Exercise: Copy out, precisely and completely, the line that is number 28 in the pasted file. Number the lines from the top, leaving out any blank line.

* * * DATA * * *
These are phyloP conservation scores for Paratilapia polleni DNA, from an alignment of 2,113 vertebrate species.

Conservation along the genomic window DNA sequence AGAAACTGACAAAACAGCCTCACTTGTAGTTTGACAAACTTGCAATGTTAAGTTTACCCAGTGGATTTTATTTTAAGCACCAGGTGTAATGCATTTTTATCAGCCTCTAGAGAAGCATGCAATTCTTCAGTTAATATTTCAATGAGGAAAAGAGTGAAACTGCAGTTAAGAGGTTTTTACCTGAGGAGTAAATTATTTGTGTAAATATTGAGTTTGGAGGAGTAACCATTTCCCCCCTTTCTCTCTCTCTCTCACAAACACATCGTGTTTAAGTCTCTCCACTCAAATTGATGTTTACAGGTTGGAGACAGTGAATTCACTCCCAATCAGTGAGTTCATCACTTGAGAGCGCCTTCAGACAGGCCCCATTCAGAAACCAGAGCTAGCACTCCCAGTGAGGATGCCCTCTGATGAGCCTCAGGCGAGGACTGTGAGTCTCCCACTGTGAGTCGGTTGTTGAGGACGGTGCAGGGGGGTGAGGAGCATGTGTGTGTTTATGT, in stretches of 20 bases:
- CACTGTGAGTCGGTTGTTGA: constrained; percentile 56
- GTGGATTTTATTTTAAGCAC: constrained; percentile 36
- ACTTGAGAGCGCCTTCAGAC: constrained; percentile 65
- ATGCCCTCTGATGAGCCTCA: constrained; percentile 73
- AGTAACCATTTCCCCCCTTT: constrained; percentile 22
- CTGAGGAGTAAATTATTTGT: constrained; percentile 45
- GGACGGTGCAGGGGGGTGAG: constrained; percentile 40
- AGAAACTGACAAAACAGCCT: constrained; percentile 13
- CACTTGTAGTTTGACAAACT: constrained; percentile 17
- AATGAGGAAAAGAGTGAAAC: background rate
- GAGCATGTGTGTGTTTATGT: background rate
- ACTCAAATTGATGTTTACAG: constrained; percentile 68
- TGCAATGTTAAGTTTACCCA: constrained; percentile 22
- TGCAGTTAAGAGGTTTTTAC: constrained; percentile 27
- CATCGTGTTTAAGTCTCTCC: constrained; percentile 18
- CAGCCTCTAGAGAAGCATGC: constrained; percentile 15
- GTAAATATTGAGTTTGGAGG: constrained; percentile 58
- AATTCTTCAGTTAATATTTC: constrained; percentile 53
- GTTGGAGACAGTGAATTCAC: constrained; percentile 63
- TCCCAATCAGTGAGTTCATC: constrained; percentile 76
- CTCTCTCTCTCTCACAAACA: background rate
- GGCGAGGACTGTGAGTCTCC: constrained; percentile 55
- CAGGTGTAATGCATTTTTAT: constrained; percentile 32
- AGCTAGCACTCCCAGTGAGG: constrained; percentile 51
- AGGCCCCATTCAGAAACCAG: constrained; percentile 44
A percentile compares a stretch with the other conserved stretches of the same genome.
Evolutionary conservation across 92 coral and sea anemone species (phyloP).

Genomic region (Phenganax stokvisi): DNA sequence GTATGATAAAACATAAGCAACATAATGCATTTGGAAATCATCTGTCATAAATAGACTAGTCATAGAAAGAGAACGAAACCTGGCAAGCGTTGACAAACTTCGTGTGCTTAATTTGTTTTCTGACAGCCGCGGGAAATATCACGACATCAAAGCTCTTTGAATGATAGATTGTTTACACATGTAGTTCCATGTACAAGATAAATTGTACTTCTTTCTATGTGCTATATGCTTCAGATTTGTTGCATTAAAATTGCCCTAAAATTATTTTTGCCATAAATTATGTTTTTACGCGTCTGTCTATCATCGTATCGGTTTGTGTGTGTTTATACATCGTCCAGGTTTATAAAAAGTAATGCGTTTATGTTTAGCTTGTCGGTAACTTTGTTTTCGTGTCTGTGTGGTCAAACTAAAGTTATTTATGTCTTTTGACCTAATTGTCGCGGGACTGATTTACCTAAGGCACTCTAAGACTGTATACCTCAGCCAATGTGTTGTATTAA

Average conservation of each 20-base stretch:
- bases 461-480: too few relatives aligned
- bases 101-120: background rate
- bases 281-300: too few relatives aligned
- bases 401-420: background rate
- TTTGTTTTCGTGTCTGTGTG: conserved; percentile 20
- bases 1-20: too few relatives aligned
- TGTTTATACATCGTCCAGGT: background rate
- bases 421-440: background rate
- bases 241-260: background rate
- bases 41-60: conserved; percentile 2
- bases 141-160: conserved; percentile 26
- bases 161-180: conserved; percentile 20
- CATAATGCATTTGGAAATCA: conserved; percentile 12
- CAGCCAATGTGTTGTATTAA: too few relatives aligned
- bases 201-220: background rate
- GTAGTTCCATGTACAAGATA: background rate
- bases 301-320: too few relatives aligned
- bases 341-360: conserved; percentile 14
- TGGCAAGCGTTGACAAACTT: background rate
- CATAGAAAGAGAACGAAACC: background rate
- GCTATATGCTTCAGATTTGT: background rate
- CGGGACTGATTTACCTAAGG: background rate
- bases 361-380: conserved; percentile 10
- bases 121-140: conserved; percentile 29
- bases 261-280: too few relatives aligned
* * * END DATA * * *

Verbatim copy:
A percentile compares a stretch with the other conserved stretches of the same genome.